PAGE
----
Think about every closing ceremony that you have ever attended. At how many of them do you recall the following phrase being boldly asserted: “This is the best conference yet.”

It seems that the “best one yet” proclamation has lost its meaning when every year, at every conference, someone asserts it proudly.

When I spoke with the Model United Nations of the University of Chicago (MUNUC) Secretary-General Philip Crean, I preempted the declaration by asking, “do you really think MUNUC XXVIII was the ‘best yet,’ or is that something you have to say?”

Crean’s assenting response started our conversation about the building blocks upon which MUNUC has been built. It is this foundation, Crean argues, that separates MUNUC from other conferences. Rather than rest on the laurels of its established reputation, MUNUC is committed to improving itself each year.

“In fact, MUNUC is one of the best conferences in the country and the best in the Midwest. Our Conference Review last year found it to be on the top three nationwide.”

One way that I believe MUNUC could evolve is to begin to award Best Delegate gavels and delegation awards, which the conference currently does not do. Instead, MUNUC awards Outstanding Delegate awards to top performers and insists that delegation awards would tamper with its educational mission.

This does not, however, mean that MUNUC is not a competitive conference. Unlike other major conferences, such as Harvard’s HMUN where five schools won over 25% of all awards, there is a greater distribution of individual awards across multiple schools. This implies a better committee experience with greater participation across conference attendees.

Two All-American alumni staffed MUNUC XXVIII, including Srikanth Krishnan, pictured above with the dais of INTERPOL.

Two All-American alumni staffed MUNUC XXVIII, including Srikanth Krishnan, pictured above with the dais of INTERPOL.

In fact, MUNUC is one of the best conferences in the country and the best in the Midwest. Our Conference Review last year found it to be on the top three nationwide.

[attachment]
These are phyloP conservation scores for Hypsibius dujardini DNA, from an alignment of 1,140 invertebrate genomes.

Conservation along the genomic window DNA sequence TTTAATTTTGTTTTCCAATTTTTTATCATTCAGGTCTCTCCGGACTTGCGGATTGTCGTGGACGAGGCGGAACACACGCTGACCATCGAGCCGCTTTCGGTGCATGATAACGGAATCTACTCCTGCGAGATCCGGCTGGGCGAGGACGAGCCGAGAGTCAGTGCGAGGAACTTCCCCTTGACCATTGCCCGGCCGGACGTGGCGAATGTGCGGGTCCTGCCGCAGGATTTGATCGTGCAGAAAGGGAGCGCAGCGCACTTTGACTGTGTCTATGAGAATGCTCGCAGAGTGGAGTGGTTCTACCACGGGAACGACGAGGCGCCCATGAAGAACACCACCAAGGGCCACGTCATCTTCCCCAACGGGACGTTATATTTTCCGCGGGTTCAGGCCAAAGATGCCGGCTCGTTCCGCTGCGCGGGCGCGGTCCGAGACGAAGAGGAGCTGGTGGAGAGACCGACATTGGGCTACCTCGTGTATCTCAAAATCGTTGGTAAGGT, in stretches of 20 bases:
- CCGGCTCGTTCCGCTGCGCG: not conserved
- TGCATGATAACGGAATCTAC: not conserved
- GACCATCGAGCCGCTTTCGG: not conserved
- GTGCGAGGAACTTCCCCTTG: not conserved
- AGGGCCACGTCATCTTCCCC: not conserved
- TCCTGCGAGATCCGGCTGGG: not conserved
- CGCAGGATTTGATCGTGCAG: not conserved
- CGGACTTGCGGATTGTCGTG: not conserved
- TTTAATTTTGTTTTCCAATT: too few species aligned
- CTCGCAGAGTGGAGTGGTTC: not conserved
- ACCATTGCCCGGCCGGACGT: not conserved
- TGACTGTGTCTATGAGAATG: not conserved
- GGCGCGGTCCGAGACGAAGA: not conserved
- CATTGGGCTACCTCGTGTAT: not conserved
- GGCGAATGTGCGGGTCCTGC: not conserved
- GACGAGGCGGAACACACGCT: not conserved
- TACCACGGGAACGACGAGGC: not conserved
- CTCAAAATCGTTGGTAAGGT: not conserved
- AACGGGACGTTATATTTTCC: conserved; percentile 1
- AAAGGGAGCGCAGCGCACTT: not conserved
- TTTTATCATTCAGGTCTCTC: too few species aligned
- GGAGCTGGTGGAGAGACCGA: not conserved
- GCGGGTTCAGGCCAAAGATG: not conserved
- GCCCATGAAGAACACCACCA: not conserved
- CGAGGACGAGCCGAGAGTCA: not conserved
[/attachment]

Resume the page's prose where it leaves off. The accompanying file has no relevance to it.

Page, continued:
Each February, MUNUC hosts over 2,500 students, mainly from Illinois, Indiana, Ohio, Missouri, Kansas, Wisconsin, and Minnesota. However, its international attendance and growing representation from the East coast and West coast are points of pride for Crean and the MUNUC secretariat.

Conference metrics aside, MUNUC has been able to be a force for social change, a champion of educational empowerment, and a leader within its community. MUNUC’s repeat attendance rate for schools beats out any other major conference; quite an accomplishment for an operation of their scale.

“I do not think geography alone factors into a school’s decision-making process to attend,” Crean explained. MUNUC places a heavy emphasis on students’ educational experience, a point of differentiation Crean’s team looked to expand upon this year.

“We wanted to implement a practical pedagogy structured around giving immediate feedback to delegates.”

This year at MUNUC, the dais of each committee was required to track overall performance for delegates in the following areas: committee participation, engagement, writing, speaking, and collaboration. Individual committee staffs were encouraged to create their own tracking mechanisms, rather than the Secretariat designing a conference-wide matrix.

“Feedback is particularly important for MUNUC delegates because, for many, this is the one overnight conference they attend during the year,” according to Crean.

Many of MUNUC’s accomplishments this year took place outside of the conference weekend or specifically made the conference possible for some schools to attend.

“One of my biggest points of pride this year was that we were able to fund 100% of financial assistance requests. MUNUC awarded over $20,000 in conference scholarships, travel and lodging assistance, and other financial support,” Crean gleamed.

MUNUC has separated itself from many other conferences by focusing on its community. Aside from their financial assistance program for the conference, MUNUC offers in-school teaching for Chicagoland area schools, and hosts another conference, CHIPMUNC, specifically for training and providing opportunities to lower-income school districts.

It is easy for a conference to tout its educational mission for all; it is much harder to prove it through action.

MUNUC aims to continue its growth in the future with three initiatives in China: as a member of the WEMUN Expo, a training partner in Alpha Partner’s Pegasus program, and its first self-branded conference in Hong Kong this July.

 

Did you attend MUNUC XXVIII as a delegate or faculty advisor? How was your experience compared to past years and other conferences? Did MUNUC live up to its high standards? Comment in the section below.

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